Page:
Gene control and retinoic acid

In cells genes are turned off or on according to the requirements and type of cell. Clearly an intestinal cell will behave differently to a nerve cell yet arising from the same germinal cell line. Yet the genes are the same.
The silencing of genes can be controlled by the Polycomb group of proteins. These alter the structure of chromatin the DNA – histone complex. Such silencing may be thorough the addition of specific small molecular weight molecules to the histone. This can be reversible.
The manner in which genes are arrayed within the cell determines transcription. The suppressing tags include acetyl, methyl and phosphate groups added to specific amino acids in histones. Methylation is the most stable addition and be retained through many life cycles. There are histone demethylase enzymes which remove the methyl additions to the histone.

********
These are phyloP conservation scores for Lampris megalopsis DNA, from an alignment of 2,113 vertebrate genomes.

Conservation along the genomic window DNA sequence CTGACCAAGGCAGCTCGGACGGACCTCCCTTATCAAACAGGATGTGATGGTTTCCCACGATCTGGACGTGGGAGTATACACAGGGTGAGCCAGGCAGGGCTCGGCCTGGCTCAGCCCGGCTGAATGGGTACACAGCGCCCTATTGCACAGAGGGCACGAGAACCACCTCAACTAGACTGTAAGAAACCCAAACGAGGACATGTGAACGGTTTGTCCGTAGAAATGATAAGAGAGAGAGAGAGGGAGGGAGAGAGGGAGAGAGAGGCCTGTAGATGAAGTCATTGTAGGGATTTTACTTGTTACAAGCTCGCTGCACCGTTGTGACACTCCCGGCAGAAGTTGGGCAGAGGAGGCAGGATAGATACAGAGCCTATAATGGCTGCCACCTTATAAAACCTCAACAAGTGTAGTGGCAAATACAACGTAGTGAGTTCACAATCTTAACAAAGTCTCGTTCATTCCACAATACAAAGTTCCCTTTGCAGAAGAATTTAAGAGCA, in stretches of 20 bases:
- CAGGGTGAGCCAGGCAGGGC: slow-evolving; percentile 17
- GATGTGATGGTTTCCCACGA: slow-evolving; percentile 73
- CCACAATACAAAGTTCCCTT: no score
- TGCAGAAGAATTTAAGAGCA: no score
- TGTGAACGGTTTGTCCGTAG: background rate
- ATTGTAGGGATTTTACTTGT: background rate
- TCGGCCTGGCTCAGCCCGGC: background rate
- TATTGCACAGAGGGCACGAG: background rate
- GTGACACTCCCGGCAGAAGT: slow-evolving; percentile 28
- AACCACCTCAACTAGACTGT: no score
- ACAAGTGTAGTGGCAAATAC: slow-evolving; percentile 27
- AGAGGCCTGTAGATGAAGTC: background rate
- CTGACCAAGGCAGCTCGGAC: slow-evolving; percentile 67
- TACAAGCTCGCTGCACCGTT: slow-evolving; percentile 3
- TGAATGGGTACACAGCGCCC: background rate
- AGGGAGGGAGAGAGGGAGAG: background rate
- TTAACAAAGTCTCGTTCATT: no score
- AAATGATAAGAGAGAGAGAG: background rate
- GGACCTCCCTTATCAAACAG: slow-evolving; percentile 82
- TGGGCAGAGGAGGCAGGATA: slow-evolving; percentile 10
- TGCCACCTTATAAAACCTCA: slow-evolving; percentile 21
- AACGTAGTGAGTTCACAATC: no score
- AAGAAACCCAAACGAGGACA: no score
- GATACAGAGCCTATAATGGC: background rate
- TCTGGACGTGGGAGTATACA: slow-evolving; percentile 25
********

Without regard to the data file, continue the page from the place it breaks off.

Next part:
A newly described demethylase enzyme acts with a retinoic acid receptor to prevent expression of retinoic acid responsive genes. Retinoic acid can signal to the Polycomb group proteins to remove histone tags in nerve cell releasing more specialised stem cells. Retinoic acid also has a role in bone marrow and macrophage gene unlocking .
Jones (2007) Reversing the irreversible Nature vol 450 pp 357-9

Martin Eastwood
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